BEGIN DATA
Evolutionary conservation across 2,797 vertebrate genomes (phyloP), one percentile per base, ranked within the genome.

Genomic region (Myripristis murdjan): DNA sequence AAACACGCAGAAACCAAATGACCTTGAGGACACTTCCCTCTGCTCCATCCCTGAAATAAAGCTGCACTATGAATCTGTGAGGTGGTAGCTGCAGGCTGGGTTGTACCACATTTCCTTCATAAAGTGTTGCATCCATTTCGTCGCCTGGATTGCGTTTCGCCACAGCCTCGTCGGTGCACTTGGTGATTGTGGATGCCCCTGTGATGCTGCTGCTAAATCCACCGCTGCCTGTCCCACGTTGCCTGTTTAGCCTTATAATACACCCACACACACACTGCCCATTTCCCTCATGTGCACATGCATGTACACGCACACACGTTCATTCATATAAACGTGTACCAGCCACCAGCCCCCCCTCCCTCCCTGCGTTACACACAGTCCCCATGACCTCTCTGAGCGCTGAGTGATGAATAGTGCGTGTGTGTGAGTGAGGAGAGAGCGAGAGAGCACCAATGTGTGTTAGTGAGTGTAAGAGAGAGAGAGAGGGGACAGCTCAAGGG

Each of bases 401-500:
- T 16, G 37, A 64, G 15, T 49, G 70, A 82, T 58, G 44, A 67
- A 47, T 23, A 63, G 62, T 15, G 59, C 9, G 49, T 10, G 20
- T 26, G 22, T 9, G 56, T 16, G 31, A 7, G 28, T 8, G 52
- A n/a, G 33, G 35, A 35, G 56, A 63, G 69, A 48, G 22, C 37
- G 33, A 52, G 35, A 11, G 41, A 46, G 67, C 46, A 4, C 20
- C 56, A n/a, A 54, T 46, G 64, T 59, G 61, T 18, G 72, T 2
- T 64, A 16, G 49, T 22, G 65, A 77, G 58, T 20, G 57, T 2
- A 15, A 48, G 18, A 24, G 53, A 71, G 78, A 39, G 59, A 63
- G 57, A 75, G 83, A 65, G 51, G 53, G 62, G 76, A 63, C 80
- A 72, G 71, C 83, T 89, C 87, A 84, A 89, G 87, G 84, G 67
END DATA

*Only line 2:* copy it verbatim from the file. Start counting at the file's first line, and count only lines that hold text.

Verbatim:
Genomic region (Myripristis murdjan): DNA sequence AAACACGCAGAAACCAAATGACCTTGAGGACACTTCCCTCTGCTCCATCCCTGAAATAAAGCTGCACTATGAATCTGTGAGGTGGTAGCTGCAGGCTGGGTTGTACCACATTTCCTTCATAAAGTGTTGCATCCATTTCGTCGCCTGGATTGCGTTTCGCCACAGCCTCGTCGGTGCACTTGGTGATTGTGGATGCCCCTGTGATGCTGCTGCTAAATCCACCGCTGCCTGTCCCACGTTGCCTGTTTAGCCTTATAATACACCCACACACACACTGCCCATTTCCCTCATGTGCACATGCATGTACACGCACACACGTTCATTCATATAAACGTGTACCAGCCACCAGCCCCCCCTCCCTCCCTGCGTTACACACAGTCCCCATGACCTCTCTGAGCGCTGAGTGATGAATAGTGCGTGTGTGTGAGTGAGGAGAGAGCGAGAGAGCACCAATGTGTGTTAGTGAGTGTAAGAGAGAGAGAGAGGGGACAGCTCAAGGG